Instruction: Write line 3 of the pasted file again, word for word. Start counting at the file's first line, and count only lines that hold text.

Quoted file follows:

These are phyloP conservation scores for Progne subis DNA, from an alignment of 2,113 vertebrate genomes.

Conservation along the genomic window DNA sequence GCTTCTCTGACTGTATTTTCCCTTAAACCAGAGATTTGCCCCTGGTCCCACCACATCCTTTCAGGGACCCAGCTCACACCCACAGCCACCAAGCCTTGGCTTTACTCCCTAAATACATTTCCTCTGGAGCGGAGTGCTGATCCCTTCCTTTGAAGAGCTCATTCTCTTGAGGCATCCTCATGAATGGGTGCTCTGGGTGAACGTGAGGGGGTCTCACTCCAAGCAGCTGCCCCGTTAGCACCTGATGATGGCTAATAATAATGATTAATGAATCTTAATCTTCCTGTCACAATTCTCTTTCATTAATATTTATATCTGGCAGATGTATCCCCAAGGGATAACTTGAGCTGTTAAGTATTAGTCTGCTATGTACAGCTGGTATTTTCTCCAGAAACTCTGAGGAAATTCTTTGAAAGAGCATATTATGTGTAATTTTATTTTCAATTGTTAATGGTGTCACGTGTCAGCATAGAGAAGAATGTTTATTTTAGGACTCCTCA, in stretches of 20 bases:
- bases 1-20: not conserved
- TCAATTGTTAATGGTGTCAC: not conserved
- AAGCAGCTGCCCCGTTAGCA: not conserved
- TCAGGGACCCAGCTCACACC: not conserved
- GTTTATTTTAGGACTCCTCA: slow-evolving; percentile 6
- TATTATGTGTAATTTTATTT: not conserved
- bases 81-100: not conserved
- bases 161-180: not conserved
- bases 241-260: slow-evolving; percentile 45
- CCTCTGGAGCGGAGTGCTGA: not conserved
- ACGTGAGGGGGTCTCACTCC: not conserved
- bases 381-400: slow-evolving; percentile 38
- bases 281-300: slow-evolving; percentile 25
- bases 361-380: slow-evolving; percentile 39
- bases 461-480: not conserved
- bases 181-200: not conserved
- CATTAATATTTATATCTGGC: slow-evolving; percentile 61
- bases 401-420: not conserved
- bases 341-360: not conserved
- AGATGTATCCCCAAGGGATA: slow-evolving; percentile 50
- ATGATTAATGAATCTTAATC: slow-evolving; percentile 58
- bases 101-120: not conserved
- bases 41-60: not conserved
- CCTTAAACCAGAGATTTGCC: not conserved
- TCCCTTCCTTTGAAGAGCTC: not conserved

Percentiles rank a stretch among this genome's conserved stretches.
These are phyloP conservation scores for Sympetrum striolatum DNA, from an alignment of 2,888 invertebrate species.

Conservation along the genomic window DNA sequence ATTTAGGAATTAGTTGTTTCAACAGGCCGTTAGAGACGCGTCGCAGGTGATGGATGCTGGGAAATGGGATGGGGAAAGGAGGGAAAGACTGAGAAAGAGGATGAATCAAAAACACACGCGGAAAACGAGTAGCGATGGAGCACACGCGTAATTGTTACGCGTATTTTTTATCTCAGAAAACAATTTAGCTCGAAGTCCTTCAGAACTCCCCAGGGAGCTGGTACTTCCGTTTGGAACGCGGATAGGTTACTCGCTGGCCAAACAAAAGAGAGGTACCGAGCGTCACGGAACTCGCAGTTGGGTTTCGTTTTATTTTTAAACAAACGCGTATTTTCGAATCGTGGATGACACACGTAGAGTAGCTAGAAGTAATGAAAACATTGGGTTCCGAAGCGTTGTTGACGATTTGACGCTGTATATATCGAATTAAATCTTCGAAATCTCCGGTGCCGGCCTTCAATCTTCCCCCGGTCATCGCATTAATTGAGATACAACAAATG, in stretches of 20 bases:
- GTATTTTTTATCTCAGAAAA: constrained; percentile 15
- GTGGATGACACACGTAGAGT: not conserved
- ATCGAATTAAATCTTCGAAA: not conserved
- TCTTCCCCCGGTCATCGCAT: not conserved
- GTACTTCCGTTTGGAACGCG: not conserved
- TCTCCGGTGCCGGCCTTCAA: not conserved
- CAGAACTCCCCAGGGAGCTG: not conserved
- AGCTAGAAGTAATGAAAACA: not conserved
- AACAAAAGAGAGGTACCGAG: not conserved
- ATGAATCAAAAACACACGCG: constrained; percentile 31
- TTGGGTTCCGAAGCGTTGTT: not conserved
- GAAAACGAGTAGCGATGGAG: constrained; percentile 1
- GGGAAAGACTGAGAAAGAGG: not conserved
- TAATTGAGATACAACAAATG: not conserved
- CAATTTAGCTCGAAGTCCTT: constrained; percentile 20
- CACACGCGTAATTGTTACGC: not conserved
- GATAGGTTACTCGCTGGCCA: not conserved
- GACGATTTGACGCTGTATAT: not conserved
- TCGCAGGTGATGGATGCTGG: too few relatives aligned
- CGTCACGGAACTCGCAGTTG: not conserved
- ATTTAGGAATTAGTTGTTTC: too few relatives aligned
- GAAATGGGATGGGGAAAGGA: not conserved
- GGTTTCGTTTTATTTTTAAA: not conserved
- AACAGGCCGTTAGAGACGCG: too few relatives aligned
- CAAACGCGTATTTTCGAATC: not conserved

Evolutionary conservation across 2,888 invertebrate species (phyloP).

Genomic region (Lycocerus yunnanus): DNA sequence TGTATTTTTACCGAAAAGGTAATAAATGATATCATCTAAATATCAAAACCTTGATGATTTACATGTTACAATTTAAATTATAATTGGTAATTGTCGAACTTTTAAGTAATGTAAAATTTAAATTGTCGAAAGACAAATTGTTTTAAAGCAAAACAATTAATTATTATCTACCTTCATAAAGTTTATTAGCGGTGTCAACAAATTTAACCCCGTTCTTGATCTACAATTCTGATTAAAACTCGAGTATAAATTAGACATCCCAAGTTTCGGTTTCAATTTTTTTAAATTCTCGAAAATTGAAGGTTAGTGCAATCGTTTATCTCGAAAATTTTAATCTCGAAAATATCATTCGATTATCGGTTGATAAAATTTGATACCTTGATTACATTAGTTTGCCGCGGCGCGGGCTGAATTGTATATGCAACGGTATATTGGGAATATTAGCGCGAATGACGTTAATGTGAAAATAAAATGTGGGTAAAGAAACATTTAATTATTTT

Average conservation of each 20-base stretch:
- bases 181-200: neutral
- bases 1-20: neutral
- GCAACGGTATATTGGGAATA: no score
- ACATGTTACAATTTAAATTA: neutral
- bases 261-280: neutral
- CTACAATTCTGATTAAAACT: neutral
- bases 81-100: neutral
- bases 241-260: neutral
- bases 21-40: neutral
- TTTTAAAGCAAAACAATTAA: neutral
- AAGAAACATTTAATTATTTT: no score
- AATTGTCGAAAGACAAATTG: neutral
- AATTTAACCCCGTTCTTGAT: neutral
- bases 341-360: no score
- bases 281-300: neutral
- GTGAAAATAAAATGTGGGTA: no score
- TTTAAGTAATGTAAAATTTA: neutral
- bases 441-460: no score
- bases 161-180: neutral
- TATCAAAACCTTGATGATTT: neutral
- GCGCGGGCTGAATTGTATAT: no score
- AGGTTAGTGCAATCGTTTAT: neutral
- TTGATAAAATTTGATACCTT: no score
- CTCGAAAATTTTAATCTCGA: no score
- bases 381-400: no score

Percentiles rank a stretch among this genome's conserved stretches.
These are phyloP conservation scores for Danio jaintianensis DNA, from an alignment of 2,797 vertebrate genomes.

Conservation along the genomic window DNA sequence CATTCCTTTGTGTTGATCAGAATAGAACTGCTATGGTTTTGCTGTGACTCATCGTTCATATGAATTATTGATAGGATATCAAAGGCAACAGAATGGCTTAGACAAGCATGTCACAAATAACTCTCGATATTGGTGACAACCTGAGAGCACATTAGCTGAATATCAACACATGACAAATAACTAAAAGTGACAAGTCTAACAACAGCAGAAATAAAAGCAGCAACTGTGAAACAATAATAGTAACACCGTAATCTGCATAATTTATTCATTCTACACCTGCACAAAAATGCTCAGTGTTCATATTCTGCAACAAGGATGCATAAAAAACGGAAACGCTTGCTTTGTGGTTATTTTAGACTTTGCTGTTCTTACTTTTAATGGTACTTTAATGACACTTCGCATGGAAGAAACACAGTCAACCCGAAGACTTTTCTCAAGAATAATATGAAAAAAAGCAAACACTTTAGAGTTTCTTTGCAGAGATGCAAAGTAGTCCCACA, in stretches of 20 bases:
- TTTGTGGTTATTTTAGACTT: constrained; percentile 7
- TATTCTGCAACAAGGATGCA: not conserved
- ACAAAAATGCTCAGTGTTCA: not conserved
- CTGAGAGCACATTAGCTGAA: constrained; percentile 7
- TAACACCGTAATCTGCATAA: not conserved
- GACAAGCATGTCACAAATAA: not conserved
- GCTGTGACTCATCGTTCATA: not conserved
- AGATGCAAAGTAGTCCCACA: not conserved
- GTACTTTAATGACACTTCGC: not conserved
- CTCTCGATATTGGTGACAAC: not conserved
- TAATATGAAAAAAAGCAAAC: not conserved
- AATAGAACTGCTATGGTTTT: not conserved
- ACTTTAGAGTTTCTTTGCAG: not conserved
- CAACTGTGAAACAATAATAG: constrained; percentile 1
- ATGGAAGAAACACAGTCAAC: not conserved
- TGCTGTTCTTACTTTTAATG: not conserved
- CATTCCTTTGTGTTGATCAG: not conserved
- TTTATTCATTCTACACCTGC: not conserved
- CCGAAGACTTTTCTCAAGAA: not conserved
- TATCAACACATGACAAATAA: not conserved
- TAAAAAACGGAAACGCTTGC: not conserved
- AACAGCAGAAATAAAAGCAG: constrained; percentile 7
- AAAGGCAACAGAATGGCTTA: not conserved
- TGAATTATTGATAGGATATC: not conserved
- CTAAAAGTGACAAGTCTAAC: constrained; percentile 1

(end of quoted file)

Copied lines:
- bases 1-20: not conserved